Shake-up at Credit Suisse sees John Mack departure

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The Independent Online

Oswald Gruebel is to take sole charge at Credit Suisse after John Mack, the joint chief executive and head of its New York-based investment bank, unexpectedly quit as the Swiss banking giant unveiled a major reorganisation last night.

Oswald Gruebel is to take sole charge at Credit Suisse after John Mack, the joint chief executive and head of its New York-based investment bank, unexpectedly quit as the Swiss banking giant unveiled a major reorganisation last night.

Credit Suisse said Mr Mack and the board of directors had agreed that his contract should not be renewed when it expires on 12 July.

Brady Dougan, who joined the bank in 1990, will take over Mr Mack's role as head of the Wall Street-based investment banking business, Credit Suisse First Boston.

The banking group will also be restructured into three units from 13 July in a move that sees power shift from New York to Zurich. CSFB will cover investment banking and wealth and asset management, while global private banking and corporate and retail banking will be managed under the Credit Suisse name from Switzerland. The group's Winterthur unit will manage its insurance interests.

Walter Kielholz, the chairman of Credit Suisse, insisted the parent bank was committed to the Wall Street business. "Credit Suisse First Boston remains a major pillar of Credit's Suisse's strategy in the future." he said. He also ruled out a merger with other European rivals, amid recent speculation that Credit Suisse could join together with Germany's Deutsche Bank.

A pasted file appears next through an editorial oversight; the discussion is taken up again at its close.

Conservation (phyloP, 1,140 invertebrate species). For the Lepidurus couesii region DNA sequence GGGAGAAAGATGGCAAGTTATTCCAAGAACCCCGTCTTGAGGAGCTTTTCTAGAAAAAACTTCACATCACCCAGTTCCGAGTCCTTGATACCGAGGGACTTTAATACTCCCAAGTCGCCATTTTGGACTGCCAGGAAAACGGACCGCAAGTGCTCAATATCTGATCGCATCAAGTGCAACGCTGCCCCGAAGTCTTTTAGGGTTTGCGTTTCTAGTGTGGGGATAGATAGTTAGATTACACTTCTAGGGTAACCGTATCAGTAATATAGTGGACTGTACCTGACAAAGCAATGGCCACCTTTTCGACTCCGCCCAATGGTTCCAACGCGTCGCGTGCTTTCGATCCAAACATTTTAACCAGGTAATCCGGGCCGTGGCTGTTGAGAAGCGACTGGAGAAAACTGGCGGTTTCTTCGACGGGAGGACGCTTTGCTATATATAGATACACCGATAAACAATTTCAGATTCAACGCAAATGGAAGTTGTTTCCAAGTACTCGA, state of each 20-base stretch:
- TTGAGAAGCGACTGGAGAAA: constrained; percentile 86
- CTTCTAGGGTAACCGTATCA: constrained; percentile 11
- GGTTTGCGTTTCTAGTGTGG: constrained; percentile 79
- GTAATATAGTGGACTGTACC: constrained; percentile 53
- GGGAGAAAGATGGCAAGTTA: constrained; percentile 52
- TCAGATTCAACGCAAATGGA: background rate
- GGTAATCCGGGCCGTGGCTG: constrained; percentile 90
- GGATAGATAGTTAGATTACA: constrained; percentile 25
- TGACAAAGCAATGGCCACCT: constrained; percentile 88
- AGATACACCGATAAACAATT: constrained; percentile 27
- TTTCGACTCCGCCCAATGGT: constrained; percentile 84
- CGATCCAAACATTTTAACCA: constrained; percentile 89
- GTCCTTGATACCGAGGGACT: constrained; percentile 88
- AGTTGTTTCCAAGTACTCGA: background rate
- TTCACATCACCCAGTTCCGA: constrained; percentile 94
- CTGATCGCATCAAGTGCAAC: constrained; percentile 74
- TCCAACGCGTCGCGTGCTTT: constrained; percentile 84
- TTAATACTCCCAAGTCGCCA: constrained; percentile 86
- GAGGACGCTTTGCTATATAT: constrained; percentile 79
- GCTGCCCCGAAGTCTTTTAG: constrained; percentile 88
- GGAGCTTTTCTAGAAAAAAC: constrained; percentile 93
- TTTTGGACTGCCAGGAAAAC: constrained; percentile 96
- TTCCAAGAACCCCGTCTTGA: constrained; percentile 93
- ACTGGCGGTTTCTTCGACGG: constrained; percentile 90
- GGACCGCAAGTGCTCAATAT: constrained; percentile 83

However, Mr Kielholz said that all options were open with Winterthur, although they were not currently in talks with anyone. "We are considering options and we are observing with great interest possible future consolidation of the European insurance industry," he said.

Mr Mack, known as "Mack the Knife" on Wall Street after his cost-cutting drives that slashed a third of CSFB's workforce, joined the bank less than three years ago after losing out on the top position at Morgan Stanley to Philip Purcell. CSFB, which had embarked on a costly acquisition spree under its previous head, Allen Wheat, returned to the black under his tenure, posting a $1.4bn profit last year.

However, the bulge bracket bank has also slipped down the Wall Street league tables, being overtaken by Credit Suisse's Swiss rival UBS last year in terms of fees earned.

"Mack's an extremely talented executive, but as a co-CEO and a subordinate CEO, he wasn't the real thing," Roy Smith, a professor of finance at New York University told Bloomberg News last night. "CSFB is now in a diminished position."

Credit Suisse recorded a record Sfr3.3bn loss in 2002, including a Sfr1.2bn loss from CSFB. In September 2002, Mr Mack, 59, a former bond trader from New York, and Mr Gruebel, who had first joined Credit Suisse in 1970 and was brought back from retirement, replaced Lukas Muhlemann as chief executive.

Mr Dougan, 44, who takes over at the head of CSFB, joined alongside Mr Wheat in 1990. He was posted to London earlier this year to supervise the investment bank's European operations.

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